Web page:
Malta is one of three countries which has opted out of the EU's new defence and security cooperation.

Denmark, the UK and Malta opted out of the agreement which lays the foundation for a proposed European defence union.

Since certain operations of the new entity might be in breach of the neutrality clause of Malta's constitution, the government decided to take a step back, sources told Times of Malta.

"Once the operation is up-and-running, the government might revisit its decision. At this stage we decided to err on the side of caution," the sources said.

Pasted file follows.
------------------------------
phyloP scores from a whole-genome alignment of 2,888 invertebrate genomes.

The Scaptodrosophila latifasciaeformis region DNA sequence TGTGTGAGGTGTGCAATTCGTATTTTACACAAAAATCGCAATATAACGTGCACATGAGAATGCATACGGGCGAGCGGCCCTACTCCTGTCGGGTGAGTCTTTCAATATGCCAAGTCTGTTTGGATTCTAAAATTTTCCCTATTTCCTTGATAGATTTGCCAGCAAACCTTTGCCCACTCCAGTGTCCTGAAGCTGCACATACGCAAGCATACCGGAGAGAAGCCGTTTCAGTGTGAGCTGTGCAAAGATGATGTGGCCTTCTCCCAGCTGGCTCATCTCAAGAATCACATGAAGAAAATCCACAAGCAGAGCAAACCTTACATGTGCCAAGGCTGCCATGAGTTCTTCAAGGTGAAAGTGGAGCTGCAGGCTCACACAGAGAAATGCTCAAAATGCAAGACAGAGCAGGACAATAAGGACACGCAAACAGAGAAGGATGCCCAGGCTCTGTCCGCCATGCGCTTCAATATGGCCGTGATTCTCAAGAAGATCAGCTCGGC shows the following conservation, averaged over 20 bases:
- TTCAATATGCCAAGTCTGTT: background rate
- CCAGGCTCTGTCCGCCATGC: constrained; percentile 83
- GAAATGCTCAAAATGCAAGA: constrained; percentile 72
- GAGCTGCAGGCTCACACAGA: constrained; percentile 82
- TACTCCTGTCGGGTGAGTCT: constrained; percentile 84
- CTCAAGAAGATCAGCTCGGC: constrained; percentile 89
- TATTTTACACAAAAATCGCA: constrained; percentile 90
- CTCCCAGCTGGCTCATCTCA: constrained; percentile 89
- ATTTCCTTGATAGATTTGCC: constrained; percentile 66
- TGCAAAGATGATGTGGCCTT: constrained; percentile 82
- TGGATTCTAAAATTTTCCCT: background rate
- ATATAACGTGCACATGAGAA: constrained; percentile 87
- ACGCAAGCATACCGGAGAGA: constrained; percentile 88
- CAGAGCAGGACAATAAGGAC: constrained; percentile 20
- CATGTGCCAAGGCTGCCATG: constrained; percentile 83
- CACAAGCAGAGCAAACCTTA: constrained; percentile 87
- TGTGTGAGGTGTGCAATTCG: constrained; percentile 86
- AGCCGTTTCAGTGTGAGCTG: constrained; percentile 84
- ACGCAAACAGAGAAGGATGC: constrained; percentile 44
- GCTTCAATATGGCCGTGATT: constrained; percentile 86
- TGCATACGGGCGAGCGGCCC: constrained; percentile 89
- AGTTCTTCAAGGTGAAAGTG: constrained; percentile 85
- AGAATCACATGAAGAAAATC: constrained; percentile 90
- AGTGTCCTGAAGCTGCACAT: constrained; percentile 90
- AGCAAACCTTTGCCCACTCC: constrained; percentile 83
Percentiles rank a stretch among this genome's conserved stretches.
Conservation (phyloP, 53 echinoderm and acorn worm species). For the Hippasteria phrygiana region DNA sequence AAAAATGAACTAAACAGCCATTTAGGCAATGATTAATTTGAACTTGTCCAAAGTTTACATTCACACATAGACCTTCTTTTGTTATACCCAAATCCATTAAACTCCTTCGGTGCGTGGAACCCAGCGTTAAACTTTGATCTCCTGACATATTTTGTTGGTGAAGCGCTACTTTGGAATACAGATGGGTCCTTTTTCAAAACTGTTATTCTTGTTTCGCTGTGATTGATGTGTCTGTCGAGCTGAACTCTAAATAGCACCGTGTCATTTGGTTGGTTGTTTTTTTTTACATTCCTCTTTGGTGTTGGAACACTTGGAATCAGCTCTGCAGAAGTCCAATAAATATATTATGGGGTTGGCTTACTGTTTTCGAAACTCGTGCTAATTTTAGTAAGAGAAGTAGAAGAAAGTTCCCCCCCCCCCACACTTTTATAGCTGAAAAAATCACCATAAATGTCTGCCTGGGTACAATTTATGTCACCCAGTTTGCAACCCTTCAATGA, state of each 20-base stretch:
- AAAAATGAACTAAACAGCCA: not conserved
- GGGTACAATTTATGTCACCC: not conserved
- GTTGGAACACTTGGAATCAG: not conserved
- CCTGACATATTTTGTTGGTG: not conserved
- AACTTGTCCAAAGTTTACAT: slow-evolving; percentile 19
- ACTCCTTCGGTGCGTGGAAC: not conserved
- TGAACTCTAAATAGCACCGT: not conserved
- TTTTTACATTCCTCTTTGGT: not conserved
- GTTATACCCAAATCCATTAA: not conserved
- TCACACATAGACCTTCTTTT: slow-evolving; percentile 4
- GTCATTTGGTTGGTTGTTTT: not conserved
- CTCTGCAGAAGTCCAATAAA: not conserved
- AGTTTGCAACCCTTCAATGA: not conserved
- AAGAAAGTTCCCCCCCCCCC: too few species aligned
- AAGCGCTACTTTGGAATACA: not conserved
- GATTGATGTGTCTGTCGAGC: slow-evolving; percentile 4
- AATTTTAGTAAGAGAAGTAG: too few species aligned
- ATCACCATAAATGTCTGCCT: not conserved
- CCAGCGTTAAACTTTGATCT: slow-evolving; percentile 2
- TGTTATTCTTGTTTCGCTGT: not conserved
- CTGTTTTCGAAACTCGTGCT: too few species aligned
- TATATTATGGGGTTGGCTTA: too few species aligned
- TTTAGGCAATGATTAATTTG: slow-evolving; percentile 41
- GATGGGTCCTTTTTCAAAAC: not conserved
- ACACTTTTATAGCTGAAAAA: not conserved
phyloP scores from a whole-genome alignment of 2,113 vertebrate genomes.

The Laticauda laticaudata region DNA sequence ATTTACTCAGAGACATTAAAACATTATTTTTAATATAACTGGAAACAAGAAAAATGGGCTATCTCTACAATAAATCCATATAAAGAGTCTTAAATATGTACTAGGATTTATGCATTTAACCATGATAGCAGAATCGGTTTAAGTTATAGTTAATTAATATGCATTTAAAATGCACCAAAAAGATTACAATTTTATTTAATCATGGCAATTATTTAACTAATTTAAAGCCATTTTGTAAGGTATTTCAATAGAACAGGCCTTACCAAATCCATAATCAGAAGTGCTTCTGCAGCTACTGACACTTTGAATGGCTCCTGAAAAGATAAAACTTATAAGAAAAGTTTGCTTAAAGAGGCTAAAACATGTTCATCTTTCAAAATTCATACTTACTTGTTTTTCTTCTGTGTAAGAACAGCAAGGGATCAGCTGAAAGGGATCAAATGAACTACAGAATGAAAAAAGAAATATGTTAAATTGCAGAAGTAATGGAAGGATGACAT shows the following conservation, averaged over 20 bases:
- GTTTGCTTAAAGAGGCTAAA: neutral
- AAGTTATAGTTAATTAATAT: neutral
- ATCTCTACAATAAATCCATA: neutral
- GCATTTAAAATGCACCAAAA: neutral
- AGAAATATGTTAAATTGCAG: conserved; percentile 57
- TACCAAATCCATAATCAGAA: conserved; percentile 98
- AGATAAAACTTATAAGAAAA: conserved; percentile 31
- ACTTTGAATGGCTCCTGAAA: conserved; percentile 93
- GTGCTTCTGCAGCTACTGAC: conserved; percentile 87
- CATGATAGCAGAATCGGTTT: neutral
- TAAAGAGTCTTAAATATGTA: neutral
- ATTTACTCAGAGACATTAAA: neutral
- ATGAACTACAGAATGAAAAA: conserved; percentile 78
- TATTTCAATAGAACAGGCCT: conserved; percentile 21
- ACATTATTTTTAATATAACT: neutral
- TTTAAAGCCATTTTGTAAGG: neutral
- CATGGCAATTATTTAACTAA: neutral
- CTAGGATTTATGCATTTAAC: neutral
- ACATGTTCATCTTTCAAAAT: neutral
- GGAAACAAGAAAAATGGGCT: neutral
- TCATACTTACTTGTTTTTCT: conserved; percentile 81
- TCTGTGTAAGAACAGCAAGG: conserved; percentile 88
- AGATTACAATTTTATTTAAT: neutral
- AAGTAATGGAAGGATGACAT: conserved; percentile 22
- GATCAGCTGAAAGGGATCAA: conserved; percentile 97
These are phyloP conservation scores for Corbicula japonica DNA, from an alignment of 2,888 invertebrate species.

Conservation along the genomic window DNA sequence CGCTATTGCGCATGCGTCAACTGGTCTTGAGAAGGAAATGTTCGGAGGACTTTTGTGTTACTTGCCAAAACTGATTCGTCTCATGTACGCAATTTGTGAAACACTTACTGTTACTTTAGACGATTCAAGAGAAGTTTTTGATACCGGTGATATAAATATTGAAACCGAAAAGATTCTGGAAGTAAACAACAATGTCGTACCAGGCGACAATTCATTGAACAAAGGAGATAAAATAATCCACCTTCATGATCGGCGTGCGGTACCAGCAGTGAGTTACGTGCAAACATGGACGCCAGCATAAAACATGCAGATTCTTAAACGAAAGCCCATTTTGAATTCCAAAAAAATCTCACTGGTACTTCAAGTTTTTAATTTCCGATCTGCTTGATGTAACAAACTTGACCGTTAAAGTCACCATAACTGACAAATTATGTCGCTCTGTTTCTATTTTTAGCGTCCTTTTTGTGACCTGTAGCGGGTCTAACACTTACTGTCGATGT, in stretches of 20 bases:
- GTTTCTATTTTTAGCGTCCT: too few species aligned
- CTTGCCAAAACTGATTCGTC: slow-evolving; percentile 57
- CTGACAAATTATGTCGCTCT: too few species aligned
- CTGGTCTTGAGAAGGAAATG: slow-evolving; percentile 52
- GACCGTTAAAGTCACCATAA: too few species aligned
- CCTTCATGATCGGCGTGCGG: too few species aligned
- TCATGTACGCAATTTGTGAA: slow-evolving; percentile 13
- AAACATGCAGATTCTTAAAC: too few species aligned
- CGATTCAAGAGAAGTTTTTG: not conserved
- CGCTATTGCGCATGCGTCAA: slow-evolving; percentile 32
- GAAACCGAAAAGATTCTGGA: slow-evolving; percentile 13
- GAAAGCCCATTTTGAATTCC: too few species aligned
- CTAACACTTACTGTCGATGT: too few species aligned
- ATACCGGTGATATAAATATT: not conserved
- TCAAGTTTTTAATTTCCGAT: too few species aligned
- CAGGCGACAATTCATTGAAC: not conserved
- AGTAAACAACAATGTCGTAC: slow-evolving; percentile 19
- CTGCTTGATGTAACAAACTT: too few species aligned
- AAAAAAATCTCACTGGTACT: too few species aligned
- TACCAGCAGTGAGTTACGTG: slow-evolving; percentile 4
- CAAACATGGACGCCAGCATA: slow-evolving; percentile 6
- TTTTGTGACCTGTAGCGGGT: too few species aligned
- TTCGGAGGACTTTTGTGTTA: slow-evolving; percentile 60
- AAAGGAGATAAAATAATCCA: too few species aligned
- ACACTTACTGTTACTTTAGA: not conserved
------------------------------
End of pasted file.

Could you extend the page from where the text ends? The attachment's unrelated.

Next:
The decision by EU foreign ministers allows closer EU-level security cooperation and military capacity building, which is meant to make the EU less dependent on the US for its security needs.

Participation in the so-called Permanent Structured Cooperation (PESCO) is voluntary for the EU's 28 member states.

The cooperation will begin with 17 concrete projects, which include establishing a medical unit, a logistics hub, a centre for training missions and the development of common standards for military radio communication.

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